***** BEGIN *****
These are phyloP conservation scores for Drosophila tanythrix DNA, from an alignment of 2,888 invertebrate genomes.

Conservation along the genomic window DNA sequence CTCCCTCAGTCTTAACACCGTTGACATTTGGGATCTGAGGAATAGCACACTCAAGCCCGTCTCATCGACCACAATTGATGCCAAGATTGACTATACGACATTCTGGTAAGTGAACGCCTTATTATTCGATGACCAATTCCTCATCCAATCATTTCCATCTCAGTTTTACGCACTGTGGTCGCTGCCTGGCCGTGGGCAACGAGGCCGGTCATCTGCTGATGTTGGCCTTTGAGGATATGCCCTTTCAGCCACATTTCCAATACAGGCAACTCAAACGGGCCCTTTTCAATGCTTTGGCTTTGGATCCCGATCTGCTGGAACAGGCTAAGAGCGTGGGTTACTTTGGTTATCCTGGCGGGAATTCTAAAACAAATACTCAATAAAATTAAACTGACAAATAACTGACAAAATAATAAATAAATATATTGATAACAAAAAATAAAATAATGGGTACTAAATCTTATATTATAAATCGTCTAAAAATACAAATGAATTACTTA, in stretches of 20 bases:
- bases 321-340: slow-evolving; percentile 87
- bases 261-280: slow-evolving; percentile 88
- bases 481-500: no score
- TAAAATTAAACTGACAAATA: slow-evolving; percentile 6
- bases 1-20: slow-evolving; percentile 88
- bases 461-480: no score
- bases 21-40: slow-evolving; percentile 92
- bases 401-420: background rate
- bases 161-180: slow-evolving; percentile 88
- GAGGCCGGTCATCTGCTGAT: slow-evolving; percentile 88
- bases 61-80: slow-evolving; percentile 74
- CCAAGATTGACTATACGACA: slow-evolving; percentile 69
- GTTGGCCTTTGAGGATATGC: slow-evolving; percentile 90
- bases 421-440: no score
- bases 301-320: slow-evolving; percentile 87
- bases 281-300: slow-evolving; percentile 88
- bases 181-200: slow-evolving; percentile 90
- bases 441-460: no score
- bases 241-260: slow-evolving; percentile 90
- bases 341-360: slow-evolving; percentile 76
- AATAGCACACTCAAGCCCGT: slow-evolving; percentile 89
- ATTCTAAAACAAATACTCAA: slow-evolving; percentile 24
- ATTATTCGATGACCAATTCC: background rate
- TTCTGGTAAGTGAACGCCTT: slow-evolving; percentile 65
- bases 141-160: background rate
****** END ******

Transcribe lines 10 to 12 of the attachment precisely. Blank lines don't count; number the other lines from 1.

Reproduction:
- bases 401-420: background rate
- bases 161-180: slow-evolving; percentile 88
- GAGGCCGGTCATCTGCTGAT: slow-evolving; percentile 88